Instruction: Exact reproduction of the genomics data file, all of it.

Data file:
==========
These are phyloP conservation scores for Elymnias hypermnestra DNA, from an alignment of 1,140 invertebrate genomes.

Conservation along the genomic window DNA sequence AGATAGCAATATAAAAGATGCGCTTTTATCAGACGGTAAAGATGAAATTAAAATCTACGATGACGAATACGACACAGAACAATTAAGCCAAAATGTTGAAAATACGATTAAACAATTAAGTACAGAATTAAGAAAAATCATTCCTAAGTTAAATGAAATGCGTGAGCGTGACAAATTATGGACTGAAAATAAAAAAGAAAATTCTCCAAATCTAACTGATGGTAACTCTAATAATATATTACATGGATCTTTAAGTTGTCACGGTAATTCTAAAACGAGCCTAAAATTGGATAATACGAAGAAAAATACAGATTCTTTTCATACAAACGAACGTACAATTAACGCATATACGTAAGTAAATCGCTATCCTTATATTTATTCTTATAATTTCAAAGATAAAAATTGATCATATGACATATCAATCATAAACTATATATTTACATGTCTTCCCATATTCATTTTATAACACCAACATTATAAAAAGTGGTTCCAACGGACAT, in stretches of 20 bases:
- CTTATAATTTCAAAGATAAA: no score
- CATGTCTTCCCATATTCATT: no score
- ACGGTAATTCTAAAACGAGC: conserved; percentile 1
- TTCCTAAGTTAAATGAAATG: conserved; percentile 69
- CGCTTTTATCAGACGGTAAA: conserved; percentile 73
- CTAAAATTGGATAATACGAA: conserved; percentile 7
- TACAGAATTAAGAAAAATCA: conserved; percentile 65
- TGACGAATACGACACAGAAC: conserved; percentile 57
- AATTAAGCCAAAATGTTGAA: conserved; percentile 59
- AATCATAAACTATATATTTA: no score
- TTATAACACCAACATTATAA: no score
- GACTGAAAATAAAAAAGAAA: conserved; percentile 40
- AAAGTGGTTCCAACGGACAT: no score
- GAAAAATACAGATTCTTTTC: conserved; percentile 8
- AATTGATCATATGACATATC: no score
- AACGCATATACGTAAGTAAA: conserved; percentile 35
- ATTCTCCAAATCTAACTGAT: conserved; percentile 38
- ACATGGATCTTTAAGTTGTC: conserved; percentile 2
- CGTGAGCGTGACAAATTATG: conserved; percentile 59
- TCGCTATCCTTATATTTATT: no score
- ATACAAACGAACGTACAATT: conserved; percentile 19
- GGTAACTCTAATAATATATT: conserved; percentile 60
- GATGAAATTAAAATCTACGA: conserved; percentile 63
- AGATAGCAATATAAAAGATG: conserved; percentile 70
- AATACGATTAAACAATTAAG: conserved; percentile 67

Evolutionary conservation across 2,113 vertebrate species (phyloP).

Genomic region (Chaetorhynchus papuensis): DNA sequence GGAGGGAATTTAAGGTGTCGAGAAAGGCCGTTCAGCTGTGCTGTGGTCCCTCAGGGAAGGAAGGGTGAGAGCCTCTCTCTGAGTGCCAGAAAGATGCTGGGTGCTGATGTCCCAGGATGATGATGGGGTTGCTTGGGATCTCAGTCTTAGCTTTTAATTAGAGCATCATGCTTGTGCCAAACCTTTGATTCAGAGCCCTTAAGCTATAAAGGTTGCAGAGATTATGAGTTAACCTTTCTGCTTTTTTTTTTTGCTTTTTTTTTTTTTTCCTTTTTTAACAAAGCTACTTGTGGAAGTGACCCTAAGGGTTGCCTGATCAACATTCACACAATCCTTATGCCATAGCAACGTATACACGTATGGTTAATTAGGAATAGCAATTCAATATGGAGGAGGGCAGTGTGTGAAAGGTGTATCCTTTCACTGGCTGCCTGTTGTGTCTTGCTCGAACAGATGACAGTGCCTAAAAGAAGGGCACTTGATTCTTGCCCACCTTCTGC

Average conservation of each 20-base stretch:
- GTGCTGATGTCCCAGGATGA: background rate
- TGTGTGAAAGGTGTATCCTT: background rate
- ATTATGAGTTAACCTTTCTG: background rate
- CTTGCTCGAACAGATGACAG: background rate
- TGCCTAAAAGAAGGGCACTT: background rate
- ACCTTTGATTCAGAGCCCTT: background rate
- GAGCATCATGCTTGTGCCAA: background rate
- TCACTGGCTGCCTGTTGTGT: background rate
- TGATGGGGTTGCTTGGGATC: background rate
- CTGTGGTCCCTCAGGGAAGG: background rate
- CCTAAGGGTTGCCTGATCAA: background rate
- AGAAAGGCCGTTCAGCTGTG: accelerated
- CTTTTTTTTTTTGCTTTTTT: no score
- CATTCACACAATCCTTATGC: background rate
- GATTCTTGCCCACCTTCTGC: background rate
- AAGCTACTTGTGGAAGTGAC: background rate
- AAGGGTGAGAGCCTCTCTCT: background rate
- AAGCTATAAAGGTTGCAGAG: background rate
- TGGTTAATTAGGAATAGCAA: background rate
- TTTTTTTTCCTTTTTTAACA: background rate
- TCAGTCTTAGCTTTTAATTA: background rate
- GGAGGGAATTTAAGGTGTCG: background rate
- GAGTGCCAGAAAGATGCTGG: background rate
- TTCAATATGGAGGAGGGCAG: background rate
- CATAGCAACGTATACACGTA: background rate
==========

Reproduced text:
These are phyloP conservation scores for Elymnias hypermnestra DNA, from an alignment of 1,140 invertebrate genomes.

Conservation along the genomic window DNA sequence AGATAGCAATATAAAAGATGCGCTTTTATCAGACGGTAAAGATGAAATTAAAATCTACGATGACGAATACGACACAGAACAATTAAGCCAAAATGTTGAAAATACGATTAAACAATTAAGTACAGAATTAAGAAAAATCATTCCTAAGTTAAATGAAATGCGTGAGCGTGACAAATTATGGACTGAAAATAAAAAAGAAAATTCTCCAAATCTAACTGATGGTAACTCTAATAATATATTACATGGATCTTTAAGTTGTCACGGTAATTCTAAAACGAGCCTAAAATTGGATAATACGAAGAAAAATACAGATTCTTTTCATACAAACGAACGTACAATTAACGCATATACGTAAGTAAATCGCTATCCTTATATTTATTCTTATAATTTCAAAGATAAAAATTGATCATATGACATATCAATCATAAACTATATATTTACATGTCTTCCCATATTCATTTTATAACACCAACATTATAAAAAGTGGTTCCAACGGACAT, in stretches of 20 bases:
- CTTATAATTTCAAAGATAAA: no score
- CATGTCTTCCCATATTCATT: no score
- ACGGTAATTCTAAAACGAGC: conserved; percentile 1
- TTCCTAAGTTAAATGAAATG: conserved; percentile 69
- CGCTTTTATCAGACGGTAAA: conserved; percentile 73
- CTAAAATTGGATAATACGAA: conserved; percentile 7
- TACAGAATTAAGAAAAATCA: conserved; percentile 65
- TGACGAATACGACACAGAAC: conserved; percentile 57
- AATTAAGCCAAAATGTTGAA: conserved; percentile 59
- AATCATAAACTATATATTTA: no score
- TTATAACACCAACATTATAA: no score
- GACTGAAAATAAAAAAGAAA: conserved; percentile 40
- AAAGTGGTTCCAACGGACAT: no score
- GAAAAATACAGATTCTTTTC: conserved; percentile 8
- AATTGATCATATGACATATC: no score
- AACGCATATACGTAAGTAAA: conserved; percentile 35
- ATTCTCCAAATCTAACTGAT: conserved; percentile 38
- ACATGGATCTTTAAGTTGTC: conserved; percentile 2
- CGTGAGCGTGACAAATTATG: conserved; percentile 59
- TCGCTATCCTTATATTTATT: no score
- ATACAAACGAACGTACAATT: conserved; percentile 19
- GGTAACTCTAATAATATATT: conserved; percentile 60
- GATGAAATTAAAATCTACGA: conserved; percentile 63
- AGATAGCAATATAAAAGATG: conserved; percentile 70
- AATACGATTAAACAATTAAG: conserved; percentile 67

Evolutionary conservation across 2,113 vertebrate species (phyloP).

Genomic region (Chaetorhynchus papuensis): DNA sequence GGAGGGAATTTAAGGTGTCGAGAAAGGCCGTTCAGCTGTGCTGTGGTCCCTCAGGGAAGGAAGGGTGAGAGCCTCTCTCTGAGTGCCAGAAAGATGCTGGGTGCTGATGTCCCAGGATGATGATGGGGTTGCTTGGGATCTCAGTCTTAGCTTTTAATTAGAGCATCATGCTTGTGCCAAACCTTTGATTCAGAGCCCTTAAGCTATAAAGGTTGCAGAGATTATGAGTTAACCTTTCTGCTTTTTTTTTTTGCTTTTTTTTTTTTTTCCTTTTTTAACAAAGCTACTTGTGGAAGTGACCCTAAGGGTTGCCTGATCAACATTCACACAATCCTTATGCCATAGCAACGTATACACGTATGGTTAATTAGGAATAGCAATTCAATATGGAGGAGGGCAGTGTGTGAAAGGTGTATCCTTTCACTGGCTGCCTGTTGTGTCTTGCTCGAACAGATGACAGTGCCTAAAAGAAGGGCACTTGATTCTTGCCCACCTTCTGC

Average conservation of each 20-base stretch:
- GTGCTGATGTCCCAGGATGA: background rate
- TGTGTGAAAGGTGTATCCTT: background rate
- ATTATGAGTTAACCTTTCTG: background rate
- CTTGCTCGAACAGATGACAG: background rate
- TGCCTAAAAGAAGGGCACTT: background rate
- ACCTTTGATTCAGAGCCCTT: background rate
- GAGCATCATGCTTGTGCCAA: background rate
- TCACTGGCTGCCTGTTGTGT: background rate
- TGATGGGGTTGCTTGGGATC: background rate
- CTGTGGTCCCTCAGGGAAGG: background rate
- CCTAAGGGTTGCCTGATCAA: background rate
- AGAAAGGCCGTTCAGCTGTG: accelerated
- CTTTTTTTTTTTGCTTTTTT: no score
- CATTCACACAATCCTTATGC: background rate
- GATTCTTGCCCACCTTCTGC: background rate
- AAGCTACTTGTGGAAGTGAC: background rate
- AAGGGTGAGAGCCTCTCTCT: background rate
- AAGCTATAAAGGTTGCAGAG: background rate
- TGGTTAATTAGGAATAGCAA: background rate
- TTTTTTTTCCTTTTTTAACA: background rate
- TCAGTCTTAGCTTTTAATTA: background rate
- GGAGGGAATTTAAGGTGTCG: background rate
- GAGTGCCAGAAAGATGCTGG: background rate
- TTCAATATGGAGGAGGGCAG: background rate
- CATAGCAACGTATACACGTA: background rate